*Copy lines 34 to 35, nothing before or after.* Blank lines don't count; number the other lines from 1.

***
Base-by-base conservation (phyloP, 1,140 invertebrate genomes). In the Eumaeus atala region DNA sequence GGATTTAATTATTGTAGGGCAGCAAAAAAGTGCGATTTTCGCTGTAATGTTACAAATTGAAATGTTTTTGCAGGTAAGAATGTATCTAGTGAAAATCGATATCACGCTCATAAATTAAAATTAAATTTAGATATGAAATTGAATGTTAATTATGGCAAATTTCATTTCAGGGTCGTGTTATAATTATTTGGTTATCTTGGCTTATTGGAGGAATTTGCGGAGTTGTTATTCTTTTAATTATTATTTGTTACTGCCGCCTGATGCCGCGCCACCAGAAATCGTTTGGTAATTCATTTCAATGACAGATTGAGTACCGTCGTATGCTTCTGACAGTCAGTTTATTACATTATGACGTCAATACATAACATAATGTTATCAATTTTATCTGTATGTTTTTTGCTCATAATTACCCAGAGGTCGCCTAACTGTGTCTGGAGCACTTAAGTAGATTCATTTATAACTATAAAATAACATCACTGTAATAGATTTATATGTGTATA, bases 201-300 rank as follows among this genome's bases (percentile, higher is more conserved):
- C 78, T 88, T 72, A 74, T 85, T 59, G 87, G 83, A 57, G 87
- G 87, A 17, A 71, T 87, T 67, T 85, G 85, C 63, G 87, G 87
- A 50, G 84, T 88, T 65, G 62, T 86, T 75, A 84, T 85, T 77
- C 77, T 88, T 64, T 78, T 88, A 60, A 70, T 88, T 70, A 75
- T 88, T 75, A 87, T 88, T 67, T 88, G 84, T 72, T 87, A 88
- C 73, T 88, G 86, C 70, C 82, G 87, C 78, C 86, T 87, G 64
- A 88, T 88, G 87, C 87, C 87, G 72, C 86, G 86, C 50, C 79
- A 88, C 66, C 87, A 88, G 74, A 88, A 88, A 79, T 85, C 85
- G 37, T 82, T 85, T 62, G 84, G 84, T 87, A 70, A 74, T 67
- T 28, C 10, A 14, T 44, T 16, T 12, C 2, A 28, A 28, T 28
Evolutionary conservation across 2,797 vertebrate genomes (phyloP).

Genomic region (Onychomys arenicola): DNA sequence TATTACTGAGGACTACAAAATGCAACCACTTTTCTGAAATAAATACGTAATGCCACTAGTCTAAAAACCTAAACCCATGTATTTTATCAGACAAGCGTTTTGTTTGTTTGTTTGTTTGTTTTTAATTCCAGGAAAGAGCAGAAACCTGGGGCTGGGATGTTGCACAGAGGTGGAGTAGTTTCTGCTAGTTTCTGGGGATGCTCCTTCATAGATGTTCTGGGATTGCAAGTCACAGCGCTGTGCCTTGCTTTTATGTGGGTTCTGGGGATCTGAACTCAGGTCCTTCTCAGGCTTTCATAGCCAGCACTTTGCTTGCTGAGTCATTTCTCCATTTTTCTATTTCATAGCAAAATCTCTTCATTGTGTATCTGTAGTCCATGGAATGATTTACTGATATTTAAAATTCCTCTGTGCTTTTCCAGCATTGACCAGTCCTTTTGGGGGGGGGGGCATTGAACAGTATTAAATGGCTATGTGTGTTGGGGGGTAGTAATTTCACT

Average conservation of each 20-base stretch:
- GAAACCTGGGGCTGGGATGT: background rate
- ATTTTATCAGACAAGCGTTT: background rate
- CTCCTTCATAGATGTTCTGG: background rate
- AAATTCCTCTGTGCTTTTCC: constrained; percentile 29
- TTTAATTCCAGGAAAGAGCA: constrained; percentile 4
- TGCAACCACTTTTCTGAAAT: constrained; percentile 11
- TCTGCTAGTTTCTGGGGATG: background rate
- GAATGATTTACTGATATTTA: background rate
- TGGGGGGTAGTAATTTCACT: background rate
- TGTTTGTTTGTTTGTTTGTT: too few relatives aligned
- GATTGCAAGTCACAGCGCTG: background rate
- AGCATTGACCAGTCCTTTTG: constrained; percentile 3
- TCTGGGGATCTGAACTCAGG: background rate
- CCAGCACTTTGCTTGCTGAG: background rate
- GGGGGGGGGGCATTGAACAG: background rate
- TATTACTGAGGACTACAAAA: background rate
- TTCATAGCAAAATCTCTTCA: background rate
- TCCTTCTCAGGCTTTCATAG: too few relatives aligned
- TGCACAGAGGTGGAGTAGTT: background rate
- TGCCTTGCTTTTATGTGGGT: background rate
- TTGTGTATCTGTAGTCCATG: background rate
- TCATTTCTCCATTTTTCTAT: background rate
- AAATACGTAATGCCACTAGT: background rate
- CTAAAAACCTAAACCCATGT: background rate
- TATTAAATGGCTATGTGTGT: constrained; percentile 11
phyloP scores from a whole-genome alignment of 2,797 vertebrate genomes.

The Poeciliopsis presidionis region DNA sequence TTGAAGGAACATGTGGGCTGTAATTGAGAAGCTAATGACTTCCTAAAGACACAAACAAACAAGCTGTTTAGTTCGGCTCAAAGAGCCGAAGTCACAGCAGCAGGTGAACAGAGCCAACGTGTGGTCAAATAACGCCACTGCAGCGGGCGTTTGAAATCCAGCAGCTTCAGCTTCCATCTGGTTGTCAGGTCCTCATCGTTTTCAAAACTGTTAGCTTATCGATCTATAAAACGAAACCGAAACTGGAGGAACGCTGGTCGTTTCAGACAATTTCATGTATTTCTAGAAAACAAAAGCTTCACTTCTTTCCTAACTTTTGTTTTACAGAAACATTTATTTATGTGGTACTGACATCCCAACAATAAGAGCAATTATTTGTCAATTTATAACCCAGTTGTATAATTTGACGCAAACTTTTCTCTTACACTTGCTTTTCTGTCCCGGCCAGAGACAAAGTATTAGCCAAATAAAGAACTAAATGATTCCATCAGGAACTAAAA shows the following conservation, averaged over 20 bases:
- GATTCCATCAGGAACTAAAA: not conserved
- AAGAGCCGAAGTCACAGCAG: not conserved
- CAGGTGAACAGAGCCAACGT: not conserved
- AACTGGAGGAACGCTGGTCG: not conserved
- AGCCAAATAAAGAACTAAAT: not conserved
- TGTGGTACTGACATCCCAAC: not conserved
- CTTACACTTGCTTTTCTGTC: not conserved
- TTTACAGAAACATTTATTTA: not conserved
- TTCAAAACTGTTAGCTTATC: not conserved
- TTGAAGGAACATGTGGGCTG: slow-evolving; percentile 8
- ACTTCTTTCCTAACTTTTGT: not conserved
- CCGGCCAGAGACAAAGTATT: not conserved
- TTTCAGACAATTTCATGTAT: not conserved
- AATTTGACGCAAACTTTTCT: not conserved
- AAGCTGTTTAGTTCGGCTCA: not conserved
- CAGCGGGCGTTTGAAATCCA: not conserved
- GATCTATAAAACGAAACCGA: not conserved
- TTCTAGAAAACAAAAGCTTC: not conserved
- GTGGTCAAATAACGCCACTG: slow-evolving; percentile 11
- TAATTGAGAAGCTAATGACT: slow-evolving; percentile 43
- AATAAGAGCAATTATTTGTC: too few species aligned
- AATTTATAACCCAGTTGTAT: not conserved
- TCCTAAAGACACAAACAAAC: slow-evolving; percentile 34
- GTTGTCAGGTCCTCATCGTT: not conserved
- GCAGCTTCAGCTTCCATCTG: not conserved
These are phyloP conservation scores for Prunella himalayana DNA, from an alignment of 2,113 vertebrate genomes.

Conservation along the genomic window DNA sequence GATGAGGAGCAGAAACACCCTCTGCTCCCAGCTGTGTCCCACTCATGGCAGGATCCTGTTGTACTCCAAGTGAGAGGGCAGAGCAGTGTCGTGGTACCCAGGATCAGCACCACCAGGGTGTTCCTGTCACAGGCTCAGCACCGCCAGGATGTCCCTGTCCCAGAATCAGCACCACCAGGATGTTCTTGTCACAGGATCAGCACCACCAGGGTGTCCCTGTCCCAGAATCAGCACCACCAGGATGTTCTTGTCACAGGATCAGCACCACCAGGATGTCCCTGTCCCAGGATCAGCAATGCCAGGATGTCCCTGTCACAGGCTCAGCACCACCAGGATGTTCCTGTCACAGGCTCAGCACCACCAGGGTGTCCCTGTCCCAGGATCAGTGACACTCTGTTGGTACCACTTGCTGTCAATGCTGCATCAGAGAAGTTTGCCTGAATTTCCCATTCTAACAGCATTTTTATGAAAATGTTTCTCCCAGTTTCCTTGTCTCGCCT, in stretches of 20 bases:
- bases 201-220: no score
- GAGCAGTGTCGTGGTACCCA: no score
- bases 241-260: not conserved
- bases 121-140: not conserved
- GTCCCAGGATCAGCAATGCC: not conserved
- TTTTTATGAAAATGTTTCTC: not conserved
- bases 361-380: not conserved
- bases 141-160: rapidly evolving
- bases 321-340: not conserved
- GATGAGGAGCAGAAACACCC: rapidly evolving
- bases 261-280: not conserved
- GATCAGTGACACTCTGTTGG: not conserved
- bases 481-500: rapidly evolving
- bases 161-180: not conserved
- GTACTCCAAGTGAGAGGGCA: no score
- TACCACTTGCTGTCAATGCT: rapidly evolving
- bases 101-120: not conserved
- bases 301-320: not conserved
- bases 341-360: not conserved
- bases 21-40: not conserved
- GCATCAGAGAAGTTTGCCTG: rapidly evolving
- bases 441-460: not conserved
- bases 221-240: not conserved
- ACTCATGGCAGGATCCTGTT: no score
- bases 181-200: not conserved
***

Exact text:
- TGCCTTGCTTTTATGTGGGT: background rate
- TTGTGTATCTGTAGTCCATG: background rate